Papers related to the Smart family (1917-90)
Frederick Harry Smart (1871-1973) was born in Arundel in 1871 and moved to Hove in 1914, buying a newly-built house in Elm Drive, Hove, in 1933. He and his family were members of the Salvation Army, and Frederick was the corps treasurer of the Hove Citadel.
Frederick Smart also served as a Special Constable during the First World War. Below is an extract from the document which listed his duties.
Exract from Special Constables Order, 1914
Conduct towards others
Let your conduct towards all persons, of whatever rank or class, be marked by kindness and civility. Be careful not to handle prisoners more roughly than is absolute; necessary for their security. Endeavour under all circumstances to keep your temper under control. You more obtain assistance when you require it from bystanders if you perform your duty quietly and with good humour than by adopting an opposite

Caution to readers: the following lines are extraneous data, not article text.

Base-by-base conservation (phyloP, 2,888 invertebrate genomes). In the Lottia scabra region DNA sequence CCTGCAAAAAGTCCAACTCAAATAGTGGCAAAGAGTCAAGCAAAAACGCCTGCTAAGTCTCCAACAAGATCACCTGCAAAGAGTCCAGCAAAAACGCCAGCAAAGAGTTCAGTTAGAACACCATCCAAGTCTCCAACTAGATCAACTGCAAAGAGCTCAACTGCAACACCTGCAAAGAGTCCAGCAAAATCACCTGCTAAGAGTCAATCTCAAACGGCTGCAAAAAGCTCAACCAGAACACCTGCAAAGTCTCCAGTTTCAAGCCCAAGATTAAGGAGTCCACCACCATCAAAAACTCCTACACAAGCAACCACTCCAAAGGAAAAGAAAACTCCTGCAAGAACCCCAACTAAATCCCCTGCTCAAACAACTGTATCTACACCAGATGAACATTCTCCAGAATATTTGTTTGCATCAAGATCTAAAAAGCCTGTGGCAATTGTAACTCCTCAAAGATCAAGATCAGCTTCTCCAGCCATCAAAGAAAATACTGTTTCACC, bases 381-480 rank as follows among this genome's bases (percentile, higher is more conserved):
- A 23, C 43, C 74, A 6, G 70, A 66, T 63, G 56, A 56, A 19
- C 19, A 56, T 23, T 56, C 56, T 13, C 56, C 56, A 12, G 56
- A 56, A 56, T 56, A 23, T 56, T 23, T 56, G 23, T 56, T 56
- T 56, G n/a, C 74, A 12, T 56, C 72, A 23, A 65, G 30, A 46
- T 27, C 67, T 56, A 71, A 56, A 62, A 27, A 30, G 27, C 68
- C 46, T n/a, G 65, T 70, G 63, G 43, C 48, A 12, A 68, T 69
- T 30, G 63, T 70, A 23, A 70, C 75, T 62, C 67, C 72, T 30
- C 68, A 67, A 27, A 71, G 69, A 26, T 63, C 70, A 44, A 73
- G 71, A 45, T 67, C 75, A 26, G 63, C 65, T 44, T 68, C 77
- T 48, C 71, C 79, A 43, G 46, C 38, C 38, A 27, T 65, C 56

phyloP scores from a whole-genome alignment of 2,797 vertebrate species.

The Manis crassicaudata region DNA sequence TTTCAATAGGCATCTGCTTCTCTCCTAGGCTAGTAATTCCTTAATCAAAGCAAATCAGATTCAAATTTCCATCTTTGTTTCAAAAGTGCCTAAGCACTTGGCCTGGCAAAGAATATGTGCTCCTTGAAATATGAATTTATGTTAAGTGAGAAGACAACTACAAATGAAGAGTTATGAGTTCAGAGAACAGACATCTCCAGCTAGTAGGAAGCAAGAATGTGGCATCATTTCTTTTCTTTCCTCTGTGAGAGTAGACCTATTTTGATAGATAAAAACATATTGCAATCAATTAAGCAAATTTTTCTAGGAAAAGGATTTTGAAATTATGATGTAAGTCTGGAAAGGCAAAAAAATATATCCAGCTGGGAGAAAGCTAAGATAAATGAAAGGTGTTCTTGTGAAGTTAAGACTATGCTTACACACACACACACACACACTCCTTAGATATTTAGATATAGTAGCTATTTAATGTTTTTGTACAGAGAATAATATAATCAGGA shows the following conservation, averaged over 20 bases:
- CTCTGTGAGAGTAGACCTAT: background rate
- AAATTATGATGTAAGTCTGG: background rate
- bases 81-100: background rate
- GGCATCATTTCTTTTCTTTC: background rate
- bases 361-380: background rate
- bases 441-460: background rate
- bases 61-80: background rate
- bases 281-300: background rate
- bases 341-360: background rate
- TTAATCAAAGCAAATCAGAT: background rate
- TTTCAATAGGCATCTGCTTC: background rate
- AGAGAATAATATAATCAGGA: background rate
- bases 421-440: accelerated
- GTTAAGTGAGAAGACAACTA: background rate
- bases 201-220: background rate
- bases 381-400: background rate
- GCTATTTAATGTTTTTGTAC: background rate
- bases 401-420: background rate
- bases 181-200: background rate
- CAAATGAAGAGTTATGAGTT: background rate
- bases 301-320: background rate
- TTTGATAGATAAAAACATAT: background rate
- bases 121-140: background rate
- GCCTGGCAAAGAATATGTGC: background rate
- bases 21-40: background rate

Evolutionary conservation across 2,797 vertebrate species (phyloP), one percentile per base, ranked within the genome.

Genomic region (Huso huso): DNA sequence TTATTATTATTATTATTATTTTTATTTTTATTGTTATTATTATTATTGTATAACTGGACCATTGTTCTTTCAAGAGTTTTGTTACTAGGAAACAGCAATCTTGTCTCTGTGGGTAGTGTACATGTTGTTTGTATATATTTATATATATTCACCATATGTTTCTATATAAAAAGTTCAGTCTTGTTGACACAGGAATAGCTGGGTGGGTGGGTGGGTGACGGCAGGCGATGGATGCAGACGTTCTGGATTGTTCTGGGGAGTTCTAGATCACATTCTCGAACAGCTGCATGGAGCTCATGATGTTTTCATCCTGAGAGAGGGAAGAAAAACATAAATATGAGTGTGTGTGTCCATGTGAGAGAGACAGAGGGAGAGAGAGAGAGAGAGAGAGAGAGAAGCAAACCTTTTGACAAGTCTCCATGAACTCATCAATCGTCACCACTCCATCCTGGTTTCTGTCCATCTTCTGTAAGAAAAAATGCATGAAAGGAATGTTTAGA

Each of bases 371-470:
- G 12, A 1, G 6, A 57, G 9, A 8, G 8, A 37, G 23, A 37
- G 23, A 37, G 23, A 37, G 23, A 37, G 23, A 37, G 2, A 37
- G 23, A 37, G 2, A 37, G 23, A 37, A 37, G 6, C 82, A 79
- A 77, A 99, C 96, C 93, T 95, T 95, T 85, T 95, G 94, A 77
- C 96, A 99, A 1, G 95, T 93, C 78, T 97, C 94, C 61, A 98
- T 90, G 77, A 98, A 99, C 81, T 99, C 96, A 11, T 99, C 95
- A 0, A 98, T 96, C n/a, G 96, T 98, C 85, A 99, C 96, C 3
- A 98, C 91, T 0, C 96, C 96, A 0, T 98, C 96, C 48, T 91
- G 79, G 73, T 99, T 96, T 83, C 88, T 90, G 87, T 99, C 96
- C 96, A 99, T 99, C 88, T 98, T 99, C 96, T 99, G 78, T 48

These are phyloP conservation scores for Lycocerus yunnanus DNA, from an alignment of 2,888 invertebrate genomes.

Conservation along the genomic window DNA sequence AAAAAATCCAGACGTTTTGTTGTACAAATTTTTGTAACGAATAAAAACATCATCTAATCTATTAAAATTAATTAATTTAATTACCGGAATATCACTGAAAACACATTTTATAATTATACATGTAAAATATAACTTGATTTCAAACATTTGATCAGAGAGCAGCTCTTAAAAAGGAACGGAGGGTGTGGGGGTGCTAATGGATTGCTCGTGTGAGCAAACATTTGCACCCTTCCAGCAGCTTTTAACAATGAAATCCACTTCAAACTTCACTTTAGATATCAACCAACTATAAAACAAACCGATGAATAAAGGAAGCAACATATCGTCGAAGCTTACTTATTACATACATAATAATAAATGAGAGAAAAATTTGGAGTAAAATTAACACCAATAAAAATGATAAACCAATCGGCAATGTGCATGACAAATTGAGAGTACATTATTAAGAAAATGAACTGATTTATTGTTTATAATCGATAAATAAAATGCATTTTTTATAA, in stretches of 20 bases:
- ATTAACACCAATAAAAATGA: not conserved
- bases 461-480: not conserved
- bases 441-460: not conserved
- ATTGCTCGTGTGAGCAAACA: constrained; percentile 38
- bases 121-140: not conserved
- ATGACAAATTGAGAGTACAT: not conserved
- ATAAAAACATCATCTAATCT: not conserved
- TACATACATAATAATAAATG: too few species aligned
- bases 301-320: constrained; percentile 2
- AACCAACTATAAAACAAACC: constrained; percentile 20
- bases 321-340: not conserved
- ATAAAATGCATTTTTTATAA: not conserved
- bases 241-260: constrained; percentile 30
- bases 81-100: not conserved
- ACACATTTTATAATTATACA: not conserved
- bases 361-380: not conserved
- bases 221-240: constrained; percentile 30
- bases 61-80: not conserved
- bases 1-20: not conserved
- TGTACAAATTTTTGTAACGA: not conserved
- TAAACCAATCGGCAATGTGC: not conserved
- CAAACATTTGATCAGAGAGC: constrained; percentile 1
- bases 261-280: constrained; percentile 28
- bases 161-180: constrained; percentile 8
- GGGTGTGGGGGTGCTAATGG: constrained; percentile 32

Be very reserved, particularly with strangers on all points connected with your duties and the arrangements of the Police Force. It is frequently through the communicativeness of inexperienced and unsuspicious Constables that thieves obtain information which enables them to effect robberies without detection. You must be cautious not to interfere width anyone unnecessarily. When required to act you must do so with discretion and firmness and never push or lay hands upon a person unless to take hin into custody.
Copies of the papers of the Smart family were contributed to Letter in the Attic by David Smart.
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